The Cry of the Mall
A sound installation in the largest shopping mall of the Netherlands
Hoog Catharijne, Utrecht
20th of June 2013-
22nd of September 2013
in the group exhibition
Today I assume that not people are crying in these streets, but the streets themselves. If they cannot stand it any longer, they cry out their emptiness. But I really do not know it excactly.
The voice of the mall has been described by Paco Underhill as a call, the „call of the mall“. The mall is not just one place among others in present day capitalist societies. It is, as many sociologists have stated, a prototype for spaces in the „control-society“ and thus a laboratory for producing a certain subjectivity.
In this perspective we understand the call of the mall as a calling that produces its subjectivity by interpellation. This call is quite articulated. Louis Althusser’s famous police-man calling „Hey, you there!“ and thus transforming the individual into a subject, has turned into a security guy, but before he really has to call you to order, the regular space of the mall has always already interpellated you with its signs, its labels and ads. They are telling in a clear language not only where to go, where to look at or what to buy, but also how to behave, how to identify and how to exist. The call of the mall is in this regard an ethical one, producing a certain conscience. It adds to the church and the court an agenda of its own.
During all the years of its existence, the call of the mall was very distinct and clear: it demanded people to buy. As a reward it offered the experience of shaping and maybe even changing the individuality of the buyers by draping them in new things. To put it bluntly, like the attendance of a religious service, the visit of the mall has so far been a rite de passage: The person who leaves it is different from that who entered it.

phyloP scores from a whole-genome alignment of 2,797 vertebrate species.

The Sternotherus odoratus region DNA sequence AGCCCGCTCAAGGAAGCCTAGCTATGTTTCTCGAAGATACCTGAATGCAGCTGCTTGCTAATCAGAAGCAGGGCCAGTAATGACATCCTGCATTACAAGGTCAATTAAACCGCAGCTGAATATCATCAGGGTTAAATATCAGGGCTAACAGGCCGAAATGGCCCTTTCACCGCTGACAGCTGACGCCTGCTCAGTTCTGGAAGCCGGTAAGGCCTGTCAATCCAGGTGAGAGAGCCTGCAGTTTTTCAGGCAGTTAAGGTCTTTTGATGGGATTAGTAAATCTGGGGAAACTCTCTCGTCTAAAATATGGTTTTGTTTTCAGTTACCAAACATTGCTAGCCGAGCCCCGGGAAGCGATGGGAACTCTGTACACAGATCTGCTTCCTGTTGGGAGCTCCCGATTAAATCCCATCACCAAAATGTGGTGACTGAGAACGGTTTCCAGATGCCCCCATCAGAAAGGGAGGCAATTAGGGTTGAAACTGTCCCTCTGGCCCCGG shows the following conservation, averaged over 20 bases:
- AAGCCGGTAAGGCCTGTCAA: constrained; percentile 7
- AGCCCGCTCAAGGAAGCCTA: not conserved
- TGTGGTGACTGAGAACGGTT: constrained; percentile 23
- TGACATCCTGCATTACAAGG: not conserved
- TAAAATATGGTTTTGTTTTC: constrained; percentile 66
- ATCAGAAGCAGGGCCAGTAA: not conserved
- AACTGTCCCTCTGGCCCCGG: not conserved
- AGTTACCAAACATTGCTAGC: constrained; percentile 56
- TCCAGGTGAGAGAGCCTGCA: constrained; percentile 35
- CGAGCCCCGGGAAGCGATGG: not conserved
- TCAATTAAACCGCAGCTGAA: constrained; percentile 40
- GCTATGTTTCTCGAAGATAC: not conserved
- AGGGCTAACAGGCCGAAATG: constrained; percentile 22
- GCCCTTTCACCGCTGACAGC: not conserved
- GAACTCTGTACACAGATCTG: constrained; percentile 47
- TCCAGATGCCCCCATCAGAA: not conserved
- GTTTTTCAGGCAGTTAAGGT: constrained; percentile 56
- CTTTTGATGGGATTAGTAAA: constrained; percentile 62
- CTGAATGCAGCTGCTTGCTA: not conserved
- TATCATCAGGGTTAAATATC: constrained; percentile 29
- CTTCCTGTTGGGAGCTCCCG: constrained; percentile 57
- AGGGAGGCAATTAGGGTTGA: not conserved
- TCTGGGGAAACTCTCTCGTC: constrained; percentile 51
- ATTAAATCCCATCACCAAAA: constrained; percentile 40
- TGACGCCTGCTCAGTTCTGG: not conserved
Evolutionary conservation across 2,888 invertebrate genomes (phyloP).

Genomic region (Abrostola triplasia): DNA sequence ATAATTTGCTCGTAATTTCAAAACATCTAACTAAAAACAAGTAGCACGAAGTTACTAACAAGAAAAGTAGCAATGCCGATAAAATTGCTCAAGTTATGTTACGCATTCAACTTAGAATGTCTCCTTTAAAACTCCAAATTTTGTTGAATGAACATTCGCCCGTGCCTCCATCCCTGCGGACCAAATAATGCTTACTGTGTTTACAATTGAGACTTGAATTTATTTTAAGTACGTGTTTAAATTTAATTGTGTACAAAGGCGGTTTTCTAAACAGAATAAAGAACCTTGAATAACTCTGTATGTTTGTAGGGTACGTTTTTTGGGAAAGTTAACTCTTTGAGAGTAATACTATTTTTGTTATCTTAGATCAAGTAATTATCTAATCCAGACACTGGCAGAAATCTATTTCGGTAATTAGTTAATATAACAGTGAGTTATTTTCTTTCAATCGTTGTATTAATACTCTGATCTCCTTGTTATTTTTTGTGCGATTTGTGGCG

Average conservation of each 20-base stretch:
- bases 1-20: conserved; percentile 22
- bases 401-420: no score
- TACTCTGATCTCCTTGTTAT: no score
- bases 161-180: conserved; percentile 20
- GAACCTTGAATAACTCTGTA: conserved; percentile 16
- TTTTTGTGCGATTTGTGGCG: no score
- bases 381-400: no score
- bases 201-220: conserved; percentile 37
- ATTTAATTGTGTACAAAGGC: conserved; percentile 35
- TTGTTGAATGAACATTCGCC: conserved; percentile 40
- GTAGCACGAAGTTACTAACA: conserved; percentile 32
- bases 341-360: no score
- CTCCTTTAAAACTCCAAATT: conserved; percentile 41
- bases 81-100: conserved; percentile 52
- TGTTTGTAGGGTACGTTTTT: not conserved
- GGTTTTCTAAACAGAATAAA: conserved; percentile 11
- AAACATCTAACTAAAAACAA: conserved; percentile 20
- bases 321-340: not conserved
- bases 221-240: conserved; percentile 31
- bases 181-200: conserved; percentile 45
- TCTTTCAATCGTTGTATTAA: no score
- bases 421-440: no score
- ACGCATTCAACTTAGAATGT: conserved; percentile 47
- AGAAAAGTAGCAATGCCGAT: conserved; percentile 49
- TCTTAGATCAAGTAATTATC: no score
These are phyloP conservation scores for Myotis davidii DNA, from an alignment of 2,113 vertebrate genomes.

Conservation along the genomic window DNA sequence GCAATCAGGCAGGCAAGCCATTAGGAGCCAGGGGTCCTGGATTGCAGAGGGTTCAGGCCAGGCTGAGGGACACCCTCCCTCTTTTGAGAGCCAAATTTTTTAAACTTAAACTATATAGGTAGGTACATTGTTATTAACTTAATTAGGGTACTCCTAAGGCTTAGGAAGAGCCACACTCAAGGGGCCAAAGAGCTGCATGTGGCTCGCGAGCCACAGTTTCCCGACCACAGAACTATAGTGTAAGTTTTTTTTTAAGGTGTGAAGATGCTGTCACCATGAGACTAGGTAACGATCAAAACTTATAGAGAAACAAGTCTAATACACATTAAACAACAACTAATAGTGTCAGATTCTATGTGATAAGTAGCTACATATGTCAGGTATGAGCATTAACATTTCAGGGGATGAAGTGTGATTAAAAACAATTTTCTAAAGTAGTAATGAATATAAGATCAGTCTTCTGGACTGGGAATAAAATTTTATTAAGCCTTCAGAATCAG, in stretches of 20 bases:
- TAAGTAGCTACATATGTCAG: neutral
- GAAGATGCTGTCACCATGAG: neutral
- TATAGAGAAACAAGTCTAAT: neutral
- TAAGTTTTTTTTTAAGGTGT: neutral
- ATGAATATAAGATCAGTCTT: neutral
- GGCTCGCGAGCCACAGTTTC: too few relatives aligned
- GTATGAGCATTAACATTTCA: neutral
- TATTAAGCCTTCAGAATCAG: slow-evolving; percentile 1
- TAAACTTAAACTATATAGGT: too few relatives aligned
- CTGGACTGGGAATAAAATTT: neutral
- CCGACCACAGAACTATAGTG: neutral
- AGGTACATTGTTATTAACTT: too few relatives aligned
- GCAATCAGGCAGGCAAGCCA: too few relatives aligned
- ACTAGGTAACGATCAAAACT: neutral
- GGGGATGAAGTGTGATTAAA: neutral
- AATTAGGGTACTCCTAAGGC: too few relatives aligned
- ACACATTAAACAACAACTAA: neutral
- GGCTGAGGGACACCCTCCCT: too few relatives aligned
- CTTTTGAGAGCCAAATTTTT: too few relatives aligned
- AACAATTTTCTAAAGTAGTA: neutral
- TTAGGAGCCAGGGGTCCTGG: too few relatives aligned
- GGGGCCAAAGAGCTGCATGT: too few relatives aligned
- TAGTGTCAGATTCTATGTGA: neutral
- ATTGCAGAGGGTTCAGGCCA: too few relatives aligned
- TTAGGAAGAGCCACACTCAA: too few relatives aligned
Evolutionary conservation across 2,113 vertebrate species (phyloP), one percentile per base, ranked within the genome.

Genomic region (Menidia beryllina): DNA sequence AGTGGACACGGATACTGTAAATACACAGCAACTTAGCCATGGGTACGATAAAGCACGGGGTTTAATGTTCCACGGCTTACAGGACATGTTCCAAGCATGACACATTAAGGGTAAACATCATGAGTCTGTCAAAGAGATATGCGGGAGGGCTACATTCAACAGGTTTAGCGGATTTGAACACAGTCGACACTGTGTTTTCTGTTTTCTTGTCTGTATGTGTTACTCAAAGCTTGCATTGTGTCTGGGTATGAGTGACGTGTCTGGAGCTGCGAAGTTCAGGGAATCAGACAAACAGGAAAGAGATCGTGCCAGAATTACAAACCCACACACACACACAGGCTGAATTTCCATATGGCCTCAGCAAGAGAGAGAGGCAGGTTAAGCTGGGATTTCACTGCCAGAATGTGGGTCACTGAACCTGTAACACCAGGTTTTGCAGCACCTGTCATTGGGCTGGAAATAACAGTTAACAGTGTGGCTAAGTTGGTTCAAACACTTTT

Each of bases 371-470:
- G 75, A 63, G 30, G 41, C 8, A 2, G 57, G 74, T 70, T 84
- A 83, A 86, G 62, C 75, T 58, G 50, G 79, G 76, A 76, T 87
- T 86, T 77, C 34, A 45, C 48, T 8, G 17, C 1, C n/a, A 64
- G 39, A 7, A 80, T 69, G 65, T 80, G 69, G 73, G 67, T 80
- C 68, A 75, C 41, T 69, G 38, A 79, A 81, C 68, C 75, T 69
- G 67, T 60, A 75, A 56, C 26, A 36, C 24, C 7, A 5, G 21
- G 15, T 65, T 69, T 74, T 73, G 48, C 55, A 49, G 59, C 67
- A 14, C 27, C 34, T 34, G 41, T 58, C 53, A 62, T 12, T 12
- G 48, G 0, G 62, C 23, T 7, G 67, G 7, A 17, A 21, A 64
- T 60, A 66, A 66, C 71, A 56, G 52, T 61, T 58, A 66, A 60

What happens to this role of the mall as factory of subjectivation, when the importance of shopping places decreases? The operators of Hoog Catharijne react to this challenge with a flight forward. They claim to reinvent the mall after the planned reconstruction as the site of a „non-shopping experience“. In other words: even if the relevance of shopping as a collective act might be waning, the new motto stresses, that the mall will also in future times remain an indispensable place for shaping the experience and behaviour of the individual by producing interesting social moments. Hope lives on, that the call of the mall will not perish – on the contrary: by shaping a new type of urban enviroment the operators of the mall claim to establish a new and apt model for the future society.
But the clear voice in which these planes are submitted is afflicted with doubt: If the mall really opens the doors for the “non-shopping experience“ – what else might be able to slip in? What about all the kinds of usages, which it painstakingly kept outside in the last 30 years of its existence? What about the multitude of voices, which were ousted from the place? Is it really foreseable what will happen, when the mall itself undergoes a kind of rite de passage? What kind of subjectivity will emerge?